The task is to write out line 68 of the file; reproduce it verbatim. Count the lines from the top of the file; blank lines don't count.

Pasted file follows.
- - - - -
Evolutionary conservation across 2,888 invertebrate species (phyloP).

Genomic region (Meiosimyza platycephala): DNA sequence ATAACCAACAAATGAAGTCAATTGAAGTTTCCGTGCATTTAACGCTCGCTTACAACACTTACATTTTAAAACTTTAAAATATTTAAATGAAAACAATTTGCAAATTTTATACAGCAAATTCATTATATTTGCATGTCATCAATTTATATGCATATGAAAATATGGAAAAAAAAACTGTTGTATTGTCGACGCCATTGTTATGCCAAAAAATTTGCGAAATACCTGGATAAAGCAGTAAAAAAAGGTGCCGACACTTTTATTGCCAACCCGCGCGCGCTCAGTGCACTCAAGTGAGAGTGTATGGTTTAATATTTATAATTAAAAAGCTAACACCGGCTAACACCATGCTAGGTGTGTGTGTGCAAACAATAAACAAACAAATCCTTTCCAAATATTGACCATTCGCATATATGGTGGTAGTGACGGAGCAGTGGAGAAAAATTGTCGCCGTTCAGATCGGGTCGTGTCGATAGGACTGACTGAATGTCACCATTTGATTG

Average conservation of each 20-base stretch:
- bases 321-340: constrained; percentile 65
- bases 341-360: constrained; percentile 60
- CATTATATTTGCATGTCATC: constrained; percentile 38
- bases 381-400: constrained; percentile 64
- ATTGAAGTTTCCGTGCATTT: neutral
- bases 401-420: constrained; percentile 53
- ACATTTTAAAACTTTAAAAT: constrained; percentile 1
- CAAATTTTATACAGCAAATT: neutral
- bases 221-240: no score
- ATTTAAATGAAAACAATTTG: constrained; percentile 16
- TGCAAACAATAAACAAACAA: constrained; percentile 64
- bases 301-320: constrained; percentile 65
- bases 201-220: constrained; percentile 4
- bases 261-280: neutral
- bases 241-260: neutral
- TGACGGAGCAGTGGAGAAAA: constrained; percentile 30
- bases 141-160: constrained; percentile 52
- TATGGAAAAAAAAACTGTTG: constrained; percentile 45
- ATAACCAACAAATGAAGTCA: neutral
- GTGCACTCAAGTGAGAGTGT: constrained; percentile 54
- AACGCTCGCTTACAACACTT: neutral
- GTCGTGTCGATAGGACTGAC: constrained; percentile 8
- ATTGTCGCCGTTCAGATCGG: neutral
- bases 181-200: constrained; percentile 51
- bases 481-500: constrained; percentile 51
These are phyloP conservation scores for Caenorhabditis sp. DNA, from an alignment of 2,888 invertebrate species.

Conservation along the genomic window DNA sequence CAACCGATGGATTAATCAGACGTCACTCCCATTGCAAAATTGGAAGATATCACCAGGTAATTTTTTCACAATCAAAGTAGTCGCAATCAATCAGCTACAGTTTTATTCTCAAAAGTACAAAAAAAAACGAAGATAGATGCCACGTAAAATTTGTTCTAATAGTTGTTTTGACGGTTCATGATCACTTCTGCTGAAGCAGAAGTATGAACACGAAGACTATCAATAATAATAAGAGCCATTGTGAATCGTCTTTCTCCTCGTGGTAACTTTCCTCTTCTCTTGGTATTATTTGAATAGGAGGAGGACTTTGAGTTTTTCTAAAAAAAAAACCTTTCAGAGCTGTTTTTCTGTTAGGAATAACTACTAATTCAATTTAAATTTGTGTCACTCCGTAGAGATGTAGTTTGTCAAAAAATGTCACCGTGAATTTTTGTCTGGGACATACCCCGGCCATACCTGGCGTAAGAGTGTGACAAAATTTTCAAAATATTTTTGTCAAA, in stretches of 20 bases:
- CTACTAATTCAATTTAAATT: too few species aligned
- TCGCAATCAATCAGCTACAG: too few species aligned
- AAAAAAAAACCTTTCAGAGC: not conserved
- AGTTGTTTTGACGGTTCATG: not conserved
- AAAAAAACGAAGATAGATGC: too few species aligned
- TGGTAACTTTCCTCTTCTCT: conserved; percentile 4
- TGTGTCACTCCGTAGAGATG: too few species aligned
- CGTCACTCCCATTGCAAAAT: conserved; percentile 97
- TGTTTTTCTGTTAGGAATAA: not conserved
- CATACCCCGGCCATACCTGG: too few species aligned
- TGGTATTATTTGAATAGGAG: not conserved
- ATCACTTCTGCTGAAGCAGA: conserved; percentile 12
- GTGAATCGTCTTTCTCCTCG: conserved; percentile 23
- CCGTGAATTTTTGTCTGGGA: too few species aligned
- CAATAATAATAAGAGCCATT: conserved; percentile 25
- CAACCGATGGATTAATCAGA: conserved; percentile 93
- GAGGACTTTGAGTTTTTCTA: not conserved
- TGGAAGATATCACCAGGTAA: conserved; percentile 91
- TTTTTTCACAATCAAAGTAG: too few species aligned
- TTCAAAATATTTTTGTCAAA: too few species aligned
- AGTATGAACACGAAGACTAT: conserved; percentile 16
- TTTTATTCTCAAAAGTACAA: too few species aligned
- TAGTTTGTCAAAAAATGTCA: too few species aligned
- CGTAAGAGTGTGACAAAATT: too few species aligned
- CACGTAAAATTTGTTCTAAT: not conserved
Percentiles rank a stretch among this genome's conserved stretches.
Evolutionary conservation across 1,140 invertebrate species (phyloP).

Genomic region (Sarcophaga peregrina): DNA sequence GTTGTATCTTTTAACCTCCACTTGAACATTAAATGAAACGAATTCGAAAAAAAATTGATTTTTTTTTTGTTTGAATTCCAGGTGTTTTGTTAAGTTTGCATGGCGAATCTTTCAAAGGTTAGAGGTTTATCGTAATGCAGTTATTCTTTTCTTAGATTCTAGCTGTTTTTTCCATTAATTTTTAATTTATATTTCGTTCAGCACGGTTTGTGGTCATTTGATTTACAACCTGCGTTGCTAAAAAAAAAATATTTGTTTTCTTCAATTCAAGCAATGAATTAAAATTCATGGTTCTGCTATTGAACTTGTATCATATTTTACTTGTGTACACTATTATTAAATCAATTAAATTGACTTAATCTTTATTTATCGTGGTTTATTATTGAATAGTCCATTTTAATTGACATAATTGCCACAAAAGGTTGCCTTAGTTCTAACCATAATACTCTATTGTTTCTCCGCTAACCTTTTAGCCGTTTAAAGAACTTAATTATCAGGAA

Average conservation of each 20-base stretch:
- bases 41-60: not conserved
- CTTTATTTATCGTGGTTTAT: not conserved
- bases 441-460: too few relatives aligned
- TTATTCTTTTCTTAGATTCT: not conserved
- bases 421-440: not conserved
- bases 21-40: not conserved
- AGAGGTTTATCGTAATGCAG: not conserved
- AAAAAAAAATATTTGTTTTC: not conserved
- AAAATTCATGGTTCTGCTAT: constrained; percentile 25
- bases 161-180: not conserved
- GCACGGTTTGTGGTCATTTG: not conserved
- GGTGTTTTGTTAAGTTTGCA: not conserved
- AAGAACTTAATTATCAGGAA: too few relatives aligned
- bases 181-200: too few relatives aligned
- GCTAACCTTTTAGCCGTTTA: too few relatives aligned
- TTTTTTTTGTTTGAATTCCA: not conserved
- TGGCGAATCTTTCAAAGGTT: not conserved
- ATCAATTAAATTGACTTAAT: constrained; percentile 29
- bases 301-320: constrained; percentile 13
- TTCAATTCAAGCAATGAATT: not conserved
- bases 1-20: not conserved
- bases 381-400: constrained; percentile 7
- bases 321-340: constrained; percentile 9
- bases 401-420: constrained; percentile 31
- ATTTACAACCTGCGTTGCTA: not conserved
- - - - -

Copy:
- AAAATTCATGGTTCTGCTAT: constrained; percentile 25